Editor’s Note: This story is by Deborah. Do you know Deborah? You should know Deborah. It is rumored she sprung fully formed from the ether. She is made of things which are dark and terrible to behold; she is filled with strange truths and secrets which the cowardly among us would be terrified to hear…
I may have wrestled a bear in order to bring you this story. Enjoy.
The Unmoveable Sky
By Deborah Walker
The time of Kali has passed.
I walk to the viewing gallery. The blood leaches through the slashes in my armoured suit. If the hull had breached, I would be dead, but, somehow, we still have gravity and atmosphere.
Perhaps the transgressors want to take this ship back to their home intact, as some sort of trophy. They seem to put a value on trophies. I saw one of them screech in triumph, as he ripped of the head off the doctor. He held the head out towards his companions. They roared their approval. I saw him lick the doctor’s face with his tongue, long and black and obscene.
The transgressors are skilled hunters. For two weeks they tracked us, as we darted through the system, making increasingly risky jumps through space, skittering from singularity to singularity, until we could flee no more. The final miscalculation was my mistake.
The body of a transgressor blocks my path. I step over it, feeling a surge of savage pride. Here, at least, is one we managed to kill. Here, at least, is one who tasted Kali’s knife through his skin.
The transgressors are skilled fighters. When battle finally came, they overwhelmed us within a few hours, and we are the elite of the Empire’s force.
I imagine waves of transgressors, moving outwards, following the trail of our ship, back to human space and to the worlds that we have made our own.
As I enter the viewing room, a young ensign snaps to attention. Some of the others try to stand.
“The time for such formality is over,” I say. “We’re all equal under the eye of Dhumavti.”
“You set the course?” says Bren, the woman who was once my lover.
A murmur passes through the room.
“In this moonless sky, we ride in the broken chariot of Dhumavati.”
The crew start to undress. As do I. I help those who are too damaged to unclothe themselves.
The viewing gallery is a charnel house, a blend of blood and flesh, and smashed bones, and the acrid stench of the transgressors’ blood that drips like acid through our flesh.
It is the incense of Dhumavati.
I sit naked at the metal glass window, watching the black hole, the dark singularity.
A chittering message comes over the com. It’s the transgressors. They must be in the control room. They must have discovered what I have done.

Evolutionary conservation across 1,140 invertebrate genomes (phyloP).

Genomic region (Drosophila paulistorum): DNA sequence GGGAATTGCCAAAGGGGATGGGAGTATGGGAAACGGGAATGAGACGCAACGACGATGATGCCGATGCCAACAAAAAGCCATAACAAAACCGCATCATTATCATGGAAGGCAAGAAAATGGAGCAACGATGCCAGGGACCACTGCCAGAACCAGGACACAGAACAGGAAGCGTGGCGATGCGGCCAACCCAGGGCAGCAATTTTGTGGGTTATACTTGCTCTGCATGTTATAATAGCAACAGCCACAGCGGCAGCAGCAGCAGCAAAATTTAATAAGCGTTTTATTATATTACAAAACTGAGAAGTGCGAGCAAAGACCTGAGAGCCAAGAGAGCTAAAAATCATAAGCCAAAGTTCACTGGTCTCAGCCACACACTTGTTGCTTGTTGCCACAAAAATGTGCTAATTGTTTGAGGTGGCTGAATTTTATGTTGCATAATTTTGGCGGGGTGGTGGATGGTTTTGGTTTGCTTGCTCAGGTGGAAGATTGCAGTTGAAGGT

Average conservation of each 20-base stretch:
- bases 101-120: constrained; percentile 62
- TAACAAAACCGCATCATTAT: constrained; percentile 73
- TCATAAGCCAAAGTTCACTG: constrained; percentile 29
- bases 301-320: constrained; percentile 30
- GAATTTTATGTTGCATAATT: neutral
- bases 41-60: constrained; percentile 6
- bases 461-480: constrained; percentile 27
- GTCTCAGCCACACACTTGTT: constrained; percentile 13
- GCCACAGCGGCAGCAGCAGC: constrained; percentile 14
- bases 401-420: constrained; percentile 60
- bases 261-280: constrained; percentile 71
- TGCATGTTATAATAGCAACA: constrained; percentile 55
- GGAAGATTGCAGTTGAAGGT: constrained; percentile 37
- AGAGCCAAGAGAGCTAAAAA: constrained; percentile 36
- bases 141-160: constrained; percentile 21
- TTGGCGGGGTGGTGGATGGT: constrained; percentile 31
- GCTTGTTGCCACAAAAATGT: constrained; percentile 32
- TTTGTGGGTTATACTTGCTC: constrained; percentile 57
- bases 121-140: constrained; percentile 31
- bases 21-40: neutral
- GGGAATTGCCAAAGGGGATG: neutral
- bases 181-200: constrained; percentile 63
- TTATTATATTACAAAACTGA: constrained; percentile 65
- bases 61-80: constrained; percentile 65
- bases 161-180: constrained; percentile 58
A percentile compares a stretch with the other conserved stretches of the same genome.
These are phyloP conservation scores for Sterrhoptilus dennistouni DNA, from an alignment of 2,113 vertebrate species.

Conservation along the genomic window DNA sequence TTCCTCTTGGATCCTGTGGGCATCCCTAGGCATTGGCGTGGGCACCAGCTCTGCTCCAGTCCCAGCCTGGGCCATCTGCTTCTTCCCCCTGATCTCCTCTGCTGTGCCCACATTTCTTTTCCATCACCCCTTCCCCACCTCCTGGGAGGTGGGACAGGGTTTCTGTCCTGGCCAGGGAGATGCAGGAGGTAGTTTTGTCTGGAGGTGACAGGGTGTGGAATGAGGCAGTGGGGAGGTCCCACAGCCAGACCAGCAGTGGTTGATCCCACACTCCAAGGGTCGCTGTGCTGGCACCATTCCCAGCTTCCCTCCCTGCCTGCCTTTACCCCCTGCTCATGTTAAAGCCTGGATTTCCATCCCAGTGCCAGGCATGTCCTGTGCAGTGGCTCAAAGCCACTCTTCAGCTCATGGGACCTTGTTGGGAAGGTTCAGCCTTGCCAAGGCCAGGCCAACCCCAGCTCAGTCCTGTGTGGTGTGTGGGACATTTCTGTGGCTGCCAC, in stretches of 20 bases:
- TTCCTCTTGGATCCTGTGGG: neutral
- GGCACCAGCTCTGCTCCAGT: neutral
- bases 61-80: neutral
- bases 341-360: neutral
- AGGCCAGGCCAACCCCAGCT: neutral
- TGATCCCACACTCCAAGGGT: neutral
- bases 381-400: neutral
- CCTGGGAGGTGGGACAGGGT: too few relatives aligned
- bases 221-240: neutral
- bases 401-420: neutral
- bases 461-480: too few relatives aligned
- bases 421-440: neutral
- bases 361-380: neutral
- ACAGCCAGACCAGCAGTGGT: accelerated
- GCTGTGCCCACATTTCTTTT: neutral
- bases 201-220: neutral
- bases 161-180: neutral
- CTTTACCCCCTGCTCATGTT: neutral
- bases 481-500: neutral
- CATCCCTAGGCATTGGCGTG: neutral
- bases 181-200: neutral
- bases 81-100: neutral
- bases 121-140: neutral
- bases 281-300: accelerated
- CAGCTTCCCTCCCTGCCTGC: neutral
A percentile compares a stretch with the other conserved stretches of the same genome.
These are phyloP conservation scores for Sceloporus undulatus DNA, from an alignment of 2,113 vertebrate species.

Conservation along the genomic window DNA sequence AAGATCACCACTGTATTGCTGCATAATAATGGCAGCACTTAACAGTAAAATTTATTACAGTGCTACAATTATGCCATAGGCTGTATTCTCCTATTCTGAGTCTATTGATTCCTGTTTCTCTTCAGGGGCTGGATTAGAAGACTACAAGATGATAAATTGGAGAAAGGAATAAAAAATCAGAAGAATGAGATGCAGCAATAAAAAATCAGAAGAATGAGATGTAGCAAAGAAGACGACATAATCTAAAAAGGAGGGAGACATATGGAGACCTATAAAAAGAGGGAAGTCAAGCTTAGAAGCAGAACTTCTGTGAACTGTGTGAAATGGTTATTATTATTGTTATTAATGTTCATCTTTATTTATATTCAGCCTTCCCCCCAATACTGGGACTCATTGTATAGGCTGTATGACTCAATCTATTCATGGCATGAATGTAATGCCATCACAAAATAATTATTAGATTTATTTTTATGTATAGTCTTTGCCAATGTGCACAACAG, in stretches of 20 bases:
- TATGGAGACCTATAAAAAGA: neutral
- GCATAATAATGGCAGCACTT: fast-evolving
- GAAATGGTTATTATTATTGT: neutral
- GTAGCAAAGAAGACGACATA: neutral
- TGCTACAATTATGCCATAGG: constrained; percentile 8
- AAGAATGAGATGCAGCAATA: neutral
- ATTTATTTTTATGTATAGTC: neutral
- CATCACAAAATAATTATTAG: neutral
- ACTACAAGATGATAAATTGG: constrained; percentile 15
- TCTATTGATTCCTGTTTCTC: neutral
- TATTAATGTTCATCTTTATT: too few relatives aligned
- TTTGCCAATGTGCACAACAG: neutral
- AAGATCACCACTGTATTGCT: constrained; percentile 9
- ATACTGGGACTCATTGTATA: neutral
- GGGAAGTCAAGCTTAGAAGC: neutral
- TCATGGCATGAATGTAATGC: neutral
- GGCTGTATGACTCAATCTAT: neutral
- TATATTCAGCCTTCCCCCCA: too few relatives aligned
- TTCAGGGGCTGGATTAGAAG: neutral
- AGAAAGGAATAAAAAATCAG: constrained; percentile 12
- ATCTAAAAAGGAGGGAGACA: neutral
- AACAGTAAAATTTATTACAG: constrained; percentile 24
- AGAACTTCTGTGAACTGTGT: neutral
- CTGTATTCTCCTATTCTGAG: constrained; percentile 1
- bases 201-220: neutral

I smile. they will not take this ship as their trophy, nor will they unwind our path back to our families.
The lights are flickering, shadows on our metal walls.
We move toward the eternal widow. The goddess Dhumavati is the dark singularity pulling us towards her twisting merging core.
Dhumavati is the dark widow. Her body is the drifting smoke of space.
Naked we sit and gaze at the raven’s wing shape in her light-eating sky.
Originally published in the Poe Little Thing Anthology: In Space No One Can Hear You Scream 2011
Deborah Walker grew up in the most English town in the country, but she soon high-tailed it down to London, where she now lives with her partner, Chris, and her two young children. Find Deborah in the British Museum trawling the past for future inspiration or on her blog: http://deborahwalkersbibliography.blogspot.com/
Gorgeous writing — but I wouldn’t expect anything else from Deborah!
Glad you enjoyed it, Milo. Thanks for taking the time to comment. It means a lot.
Very enjoyable read. I especially like the analogies of the goddesses to the physical and fear:
“The viewing gallery is a charnel house, a blend of blood and flesh, and smashed bones, and the acrid stench of the transgressors’ blood that drips like acid through our flesh.
It is the incense of Dhumavati.”
That was a great little piece. Dark, intense and gripping. Loved it!
I do know Deborah. All the rumors are true.
*laughs* Thanks, Amanda!
A beheading in the third paragraph…good times! Great story.
I can pack a lot into my flash fiction, when I try. In fact, I wish I’d put in more decapitations.
Ah, next time.